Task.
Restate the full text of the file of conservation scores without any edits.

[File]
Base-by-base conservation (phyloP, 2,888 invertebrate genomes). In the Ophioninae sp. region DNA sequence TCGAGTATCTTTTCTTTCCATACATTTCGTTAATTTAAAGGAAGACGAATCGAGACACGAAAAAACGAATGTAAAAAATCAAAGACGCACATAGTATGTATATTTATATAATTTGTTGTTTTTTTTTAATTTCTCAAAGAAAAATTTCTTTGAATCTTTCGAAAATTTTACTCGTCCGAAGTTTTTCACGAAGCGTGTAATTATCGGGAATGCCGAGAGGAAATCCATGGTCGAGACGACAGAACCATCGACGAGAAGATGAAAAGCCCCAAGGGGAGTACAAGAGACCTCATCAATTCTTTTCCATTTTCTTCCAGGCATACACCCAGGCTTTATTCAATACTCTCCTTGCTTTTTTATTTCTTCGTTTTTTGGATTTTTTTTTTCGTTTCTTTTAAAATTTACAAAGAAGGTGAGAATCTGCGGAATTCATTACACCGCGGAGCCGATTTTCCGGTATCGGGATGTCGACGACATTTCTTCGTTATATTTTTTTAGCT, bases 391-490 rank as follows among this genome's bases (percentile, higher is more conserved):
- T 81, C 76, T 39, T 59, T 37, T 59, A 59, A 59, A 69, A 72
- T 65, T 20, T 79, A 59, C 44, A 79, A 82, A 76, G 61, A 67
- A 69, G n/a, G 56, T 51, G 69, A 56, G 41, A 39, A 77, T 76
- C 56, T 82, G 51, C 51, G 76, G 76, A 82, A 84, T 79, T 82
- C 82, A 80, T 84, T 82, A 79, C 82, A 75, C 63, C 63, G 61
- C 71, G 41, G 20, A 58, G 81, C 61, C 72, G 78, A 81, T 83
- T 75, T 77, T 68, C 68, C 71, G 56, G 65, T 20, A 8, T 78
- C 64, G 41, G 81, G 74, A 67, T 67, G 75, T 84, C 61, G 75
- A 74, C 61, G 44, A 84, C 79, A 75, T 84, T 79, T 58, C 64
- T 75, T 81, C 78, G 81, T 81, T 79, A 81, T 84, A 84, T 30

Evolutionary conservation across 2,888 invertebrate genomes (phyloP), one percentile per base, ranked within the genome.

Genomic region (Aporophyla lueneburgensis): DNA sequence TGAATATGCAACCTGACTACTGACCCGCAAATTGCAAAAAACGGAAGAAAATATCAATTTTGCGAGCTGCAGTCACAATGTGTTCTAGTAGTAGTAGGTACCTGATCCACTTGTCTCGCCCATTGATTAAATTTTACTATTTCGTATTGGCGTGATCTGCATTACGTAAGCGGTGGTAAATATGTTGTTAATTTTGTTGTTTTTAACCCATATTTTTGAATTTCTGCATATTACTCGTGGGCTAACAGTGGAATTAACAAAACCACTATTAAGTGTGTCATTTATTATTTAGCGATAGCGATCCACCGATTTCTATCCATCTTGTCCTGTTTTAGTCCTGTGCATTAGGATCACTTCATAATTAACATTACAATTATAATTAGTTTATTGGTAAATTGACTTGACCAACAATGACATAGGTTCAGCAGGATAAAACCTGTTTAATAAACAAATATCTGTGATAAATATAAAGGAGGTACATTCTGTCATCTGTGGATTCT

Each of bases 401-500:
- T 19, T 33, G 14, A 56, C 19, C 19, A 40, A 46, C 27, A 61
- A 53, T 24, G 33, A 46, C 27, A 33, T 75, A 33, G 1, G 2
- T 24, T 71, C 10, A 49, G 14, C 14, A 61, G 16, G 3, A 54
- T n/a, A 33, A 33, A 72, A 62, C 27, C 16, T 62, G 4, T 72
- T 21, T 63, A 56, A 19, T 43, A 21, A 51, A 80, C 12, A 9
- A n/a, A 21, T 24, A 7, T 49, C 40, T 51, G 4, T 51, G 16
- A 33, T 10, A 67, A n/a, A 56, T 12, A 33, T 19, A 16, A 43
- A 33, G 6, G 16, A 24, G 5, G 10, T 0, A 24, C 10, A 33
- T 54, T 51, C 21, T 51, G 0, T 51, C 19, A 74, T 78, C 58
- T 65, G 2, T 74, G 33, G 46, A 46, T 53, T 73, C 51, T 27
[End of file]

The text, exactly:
Base-by-base conservation (phyloP, 2,888 invertebrate genomes). In the Ophioninae sp. region DNA sequence TCGAGTATCTTTTCTTTCCATACATTTCGTTAATTTAAAGGAAGACGAATCGAGACACGAAAAAACGAATGTAAAAAATCAAAGACGCACATAGTATGTATATTTATATAATTTGTTGTTTTTTTTTAATTTCTCAAAGAAAAATTTCTTTGAATCTTTCGAAAATTTTACTCGTCCGAAGTTTTTCACGAAGCGTGTAATTATCGGGAATGCCGAGAGGAAATCCATGGTCGAGACGACAGAACCATCGACGAGAAGATGAAAAGCCCCAAGGGGAGTACAAGAGACCTCATCAATTCTTTTCCATTTTCTTCCAGGCATACACCCAGGCTTTATTCAATACTCTCCTTGCTTTTTTATTTCTTCGTTTTTTGGATTTTTTTTTTCGTTTCTTTTAAAATTTACAAAGAAGGTGAGAATCTGCGGAATTCATTACACCGCGGAGCCGATTTTCCGGTATCGGGATGTCGACGACATTTCTTCGTTATATTTTTTTAGCT, bases 391-490 rank as follows among this genome's bases (percentile, higher is more conserved):
- T 81, C 76, T 39, T 59, T 37, T 59, A 59, A 59, A 69, A 72
- T 65, T 20, T 79, A 59, C 44, A 79, A 82, A 76, G 61, A 67
- A 69, G n/a, G 56, T 51, G 69, A 56, G 41, A 39, A 77, T 76
- C 56, T 82, G 51, C 51, G 76, G 76, A 82, A 84, T 79, T 82
- C 82, A 80, T 84, T 82, A 79, C 82, A 75, C 63, C 63, G 61
- C 71, G 41, G 20, A 58, G 81, C 61, C 72, G 78, A 81, T 83
- T 75, T 77, T 68, C 68, C 71, G 56, G 65, T 20, A 8, T 78
- C 64, G 41, G 81, G 74, A 67, T 67, G 75, T 84, C 61, G 75
- A 74, C 61, G 44, A 84, C 79, A 75, T 84, T 79, T 58, C 64
- T 75, T 81, C 78, G 81, T 81, T 79, A 81, T 84, A 84, T 30

Evolutionary conservation across 2,888 invertebrate genomes (phyloP), one percentile per base, ranked within the genome.

Genomic region (Aporophyla lueneburgensis): DNA sequence TGAATATGCAACCTGACTACTGACCCGCAAATTGCAAAAAACGGAAGAAAATATCAATTTTGCGAGCTGCAGTCACAATGTGTTCTAGTAGTAGTAGGTACCTGATCCACTTGTCTCGCCCATTGATTAAATTTTACTATTTCGTATTGGCGTGATCTGCATTACGTAAGCGGTGGTAAATATGTTGTTAATTTTGTTGTTTTTAACCCATATTTTTGAATTTCTGCATATTACTCGTGGGCTAACAGTGGAATTAACAAAACCACTATTAAGTGTGTCATTTATTATTTAGCGATAGCGATCCACCGATTTCTATCCATCTTGTCCTGTTTTAGTCCTGTGCATTAGGATCACTTCATAATTAACATTACAATTATAATTAGTTTATTGGTAAATTGACTTGACCAACAATGACATAGGTTCAGCAGGATAAAACCTGTTTAATAAACAAATATCTGTGATAAATATAAAGGAGGTACATTCTGTCATCTGTGGATTCT

Each of bases 401-500:
- T 19, T 33, G 14, A 56, C 19, C 19, A 40, A 46, C 27, A 61
- A 53, T 24, G 33, A 46, C 27, A 33, T 75, A 33, G 1, G 2
- T 24, T 71, C 10, A 49, G 14, C 14, A 61, G 16, G 3, A 54
- T n/a, A 33, A 33, A 72, A 62, C 27, C 16, T 62, G 4, T 72
- T 21, T 63, A 56, A 19, T 43, A 21, A 51, A 80, C 12, A 9
- A n/a, A 21, T 24, A 7, T 49, C 40, T 51, G 4, T 51, G 16
- A 33, T 10, A 67, A n/a, A 56, T 12, A 33, T 19, A 16, A 43
- A 33, G 6, G 16, A 24, G 5, G 10, T 0, A 24, C 10, A 33
- T 54, T 51, C 21, T 51, G 0, T 51, C 19, A 74, T 78, C 58
- T 65, G 2, T 74, G 33, G 46, A 46, T 53, T 73, C 51, T 27